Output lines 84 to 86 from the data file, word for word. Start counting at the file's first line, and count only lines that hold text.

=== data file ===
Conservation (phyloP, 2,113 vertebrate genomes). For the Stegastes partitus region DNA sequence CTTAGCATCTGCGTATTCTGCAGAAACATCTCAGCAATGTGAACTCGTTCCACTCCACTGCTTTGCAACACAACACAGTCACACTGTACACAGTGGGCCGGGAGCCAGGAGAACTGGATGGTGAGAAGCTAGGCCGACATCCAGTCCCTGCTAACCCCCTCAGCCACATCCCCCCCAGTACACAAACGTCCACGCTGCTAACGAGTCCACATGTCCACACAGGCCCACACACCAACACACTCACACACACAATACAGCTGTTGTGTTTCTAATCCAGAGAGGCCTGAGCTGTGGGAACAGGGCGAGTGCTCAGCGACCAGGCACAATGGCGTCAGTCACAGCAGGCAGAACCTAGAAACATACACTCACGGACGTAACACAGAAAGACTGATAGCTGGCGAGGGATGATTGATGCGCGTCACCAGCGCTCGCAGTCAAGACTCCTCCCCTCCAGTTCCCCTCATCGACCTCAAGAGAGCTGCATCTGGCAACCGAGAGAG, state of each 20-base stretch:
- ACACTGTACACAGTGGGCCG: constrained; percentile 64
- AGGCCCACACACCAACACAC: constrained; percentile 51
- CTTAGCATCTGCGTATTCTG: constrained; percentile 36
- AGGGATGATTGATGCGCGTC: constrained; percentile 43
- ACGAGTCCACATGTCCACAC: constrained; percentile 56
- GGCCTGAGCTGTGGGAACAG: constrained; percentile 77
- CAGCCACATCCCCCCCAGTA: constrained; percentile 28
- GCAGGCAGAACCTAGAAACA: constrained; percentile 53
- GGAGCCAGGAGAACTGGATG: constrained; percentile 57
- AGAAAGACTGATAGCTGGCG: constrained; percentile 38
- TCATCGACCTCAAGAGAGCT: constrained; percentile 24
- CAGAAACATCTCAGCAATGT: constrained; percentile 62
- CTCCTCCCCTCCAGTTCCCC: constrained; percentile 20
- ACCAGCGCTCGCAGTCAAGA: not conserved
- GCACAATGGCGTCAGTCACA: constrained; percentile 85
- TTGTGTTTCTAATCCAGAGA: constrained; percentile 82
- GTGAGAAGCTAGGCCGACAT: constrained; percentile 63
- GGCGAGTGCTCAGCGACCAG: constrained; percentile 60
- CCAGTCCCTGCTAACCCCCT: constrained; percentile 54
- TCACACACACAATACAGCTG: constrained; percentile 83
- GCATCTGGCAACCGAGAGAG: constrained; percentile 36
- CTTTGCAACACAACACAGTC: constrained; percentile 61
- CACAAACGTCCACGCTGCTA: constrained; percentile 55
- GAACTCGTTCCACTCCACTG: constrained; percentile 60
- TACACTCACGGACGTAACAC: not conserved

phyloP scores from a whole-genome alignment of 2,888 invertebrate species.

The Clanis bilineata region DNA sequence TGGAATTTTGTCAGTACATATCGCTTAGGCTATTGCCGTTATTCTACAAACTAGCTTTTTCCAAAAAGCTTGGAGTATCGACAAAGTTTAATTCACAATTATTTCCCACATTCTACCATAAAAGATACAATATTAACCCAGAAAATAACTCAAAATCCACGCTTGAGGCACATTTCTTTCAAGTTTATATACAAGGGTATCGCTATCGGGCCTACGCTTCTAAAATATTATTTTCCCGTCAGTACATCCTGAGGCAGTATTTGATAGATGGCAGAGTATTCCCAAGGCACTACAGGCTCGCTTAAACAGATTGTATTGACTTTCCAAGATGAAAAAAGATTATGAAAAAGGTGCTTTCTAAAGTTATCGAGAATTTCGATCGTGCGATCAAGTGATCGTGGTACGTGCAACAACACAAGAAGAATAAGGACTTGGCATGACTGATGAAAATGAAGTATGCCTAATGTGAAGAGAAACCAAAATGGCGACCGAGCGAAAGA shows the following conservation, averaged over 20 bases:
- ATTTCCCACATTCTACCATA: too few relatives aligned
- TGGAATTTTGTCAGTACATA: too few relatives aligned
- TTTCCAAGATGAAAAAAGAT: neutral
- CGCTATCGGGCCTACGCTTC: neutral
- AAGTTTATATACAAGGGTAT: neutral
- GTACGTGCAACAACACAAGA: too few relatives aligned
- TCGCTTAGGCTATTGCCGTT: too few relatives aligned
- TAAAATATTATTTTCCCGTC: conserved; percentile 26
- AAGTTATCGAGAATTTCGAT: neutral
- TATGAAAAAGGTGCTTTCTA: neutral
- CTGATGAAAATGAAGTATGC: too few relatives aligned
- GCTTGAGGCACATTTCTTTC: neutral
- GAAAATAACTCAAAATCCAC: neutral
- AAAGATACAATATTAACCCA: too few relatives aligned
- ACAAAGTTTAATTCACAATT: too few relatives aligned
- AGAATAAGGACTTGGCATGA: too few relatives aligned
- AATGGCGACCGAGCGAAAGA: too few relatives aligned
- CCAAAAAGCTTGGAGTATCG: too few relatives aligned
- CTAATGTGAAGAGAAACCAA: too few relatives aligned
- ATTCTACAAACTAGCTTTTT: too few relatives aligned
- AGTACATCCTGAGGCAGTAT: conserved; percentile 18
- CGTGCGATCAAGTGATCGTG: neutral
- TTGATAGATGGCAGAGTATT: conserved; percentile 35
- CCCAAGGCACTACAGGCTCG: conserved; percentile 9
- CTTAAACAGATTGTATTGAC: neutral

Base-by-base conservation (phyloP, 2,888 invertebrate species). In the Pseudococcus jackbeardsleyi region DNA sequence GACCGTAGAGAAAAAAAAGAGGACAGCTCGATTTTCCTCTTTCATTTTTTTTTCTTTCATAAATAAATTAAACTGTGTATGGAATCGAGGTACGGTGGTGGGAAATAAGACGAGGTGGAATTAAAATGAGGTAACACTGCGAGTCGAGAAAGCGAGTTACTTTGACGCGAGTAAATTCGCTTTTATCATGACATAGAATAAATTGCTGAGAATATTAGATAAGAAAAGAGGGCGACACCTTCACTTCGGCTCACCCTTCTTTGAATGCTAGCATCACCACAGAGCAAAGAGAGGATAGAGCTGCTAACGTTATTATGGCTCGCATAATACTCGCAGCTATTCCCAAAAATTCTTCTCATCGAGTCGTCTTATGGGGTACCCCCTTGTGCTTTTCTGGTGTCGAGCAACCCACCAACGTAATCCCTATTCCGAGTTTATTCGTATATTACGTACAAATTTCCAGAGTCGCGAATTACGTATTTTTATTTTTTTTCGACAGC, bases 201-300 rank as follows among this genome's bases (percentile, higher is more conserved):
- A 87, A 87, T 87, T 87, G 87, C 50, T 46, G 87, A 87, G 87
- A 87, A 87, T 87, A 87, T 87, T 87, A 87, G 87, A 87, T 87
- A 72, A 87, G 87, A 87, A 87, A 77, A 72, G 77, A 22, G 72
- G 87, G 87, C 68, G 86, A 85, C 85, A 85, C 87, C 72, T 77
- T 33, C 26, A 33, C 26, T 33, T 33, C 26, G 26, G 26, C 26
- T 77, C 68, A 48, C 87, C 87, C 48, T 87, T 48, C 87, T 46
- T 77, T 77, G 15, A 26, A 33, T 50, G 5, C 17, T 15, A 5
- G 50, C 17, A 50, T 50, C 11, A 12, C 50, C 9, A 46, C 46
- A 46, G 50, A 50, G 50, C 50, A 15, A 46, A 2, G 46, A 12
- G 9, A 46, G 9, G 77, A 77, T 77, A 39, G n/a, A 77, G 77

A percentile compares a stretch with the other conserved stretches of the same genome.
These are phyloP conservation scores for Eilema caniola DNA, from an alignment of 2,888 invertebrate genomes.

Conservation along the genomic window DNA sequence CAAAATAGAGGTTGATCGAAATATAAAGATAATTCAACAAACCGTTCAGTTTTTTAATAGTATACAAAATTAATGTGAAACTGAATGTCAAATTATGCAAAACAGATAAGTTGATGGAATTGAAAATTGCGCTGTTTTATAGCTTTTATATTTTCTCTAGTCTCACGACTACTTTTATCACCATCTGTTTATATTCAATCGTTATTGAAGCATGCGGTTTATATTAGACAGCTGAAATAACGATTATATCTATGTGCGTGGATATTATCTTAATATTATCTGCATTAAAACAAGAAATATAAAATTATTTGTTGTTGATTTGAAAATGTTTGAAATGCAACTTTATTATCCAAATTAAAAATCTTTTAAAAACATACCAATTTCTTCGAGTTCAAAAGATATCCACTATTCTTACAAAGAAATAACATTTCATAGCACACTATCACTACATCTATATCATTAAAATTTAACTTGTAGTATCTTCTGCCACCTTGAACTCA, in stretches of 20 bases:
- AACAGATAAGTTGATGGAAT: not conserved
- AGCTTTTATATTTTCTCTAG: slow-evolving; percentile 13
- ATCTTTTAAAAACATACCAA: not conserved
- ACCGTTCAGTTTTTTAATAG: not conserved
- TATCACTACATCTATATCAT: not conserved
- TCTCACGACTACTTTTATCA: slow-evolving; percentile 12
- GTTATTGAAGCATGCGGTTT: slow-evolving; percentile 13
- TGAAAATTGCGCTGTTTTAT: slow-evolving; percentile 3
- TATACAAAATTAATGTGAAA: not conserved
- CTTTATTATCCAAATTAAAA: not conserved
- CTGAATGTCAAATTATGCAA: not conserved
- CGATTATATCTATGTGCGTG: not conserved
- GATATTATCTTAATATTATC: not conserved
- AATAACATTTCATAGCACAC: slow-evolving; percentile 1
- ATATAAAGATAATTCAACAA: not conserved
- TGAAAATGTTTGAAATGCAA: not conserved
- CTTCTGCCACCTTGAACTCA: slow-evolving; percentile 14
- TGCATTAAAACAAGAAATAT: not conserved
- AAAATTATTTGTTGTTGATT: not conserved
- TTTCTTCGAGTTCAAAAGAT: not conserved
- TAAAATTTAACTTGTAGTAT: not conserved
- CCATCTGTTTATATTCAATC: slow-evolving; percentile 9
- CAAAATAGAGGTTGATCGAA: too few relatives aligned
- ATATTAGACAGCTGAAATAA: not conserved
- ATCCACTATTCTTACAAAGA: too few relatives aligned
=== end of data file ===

- CTTCTGCCACCTTGAACTCA: slow-evolving; percentile 14
- TGCATTAAAACAAGAAATAT: not conserved
- AAAATTATTTGTTGTTGATT: not conserved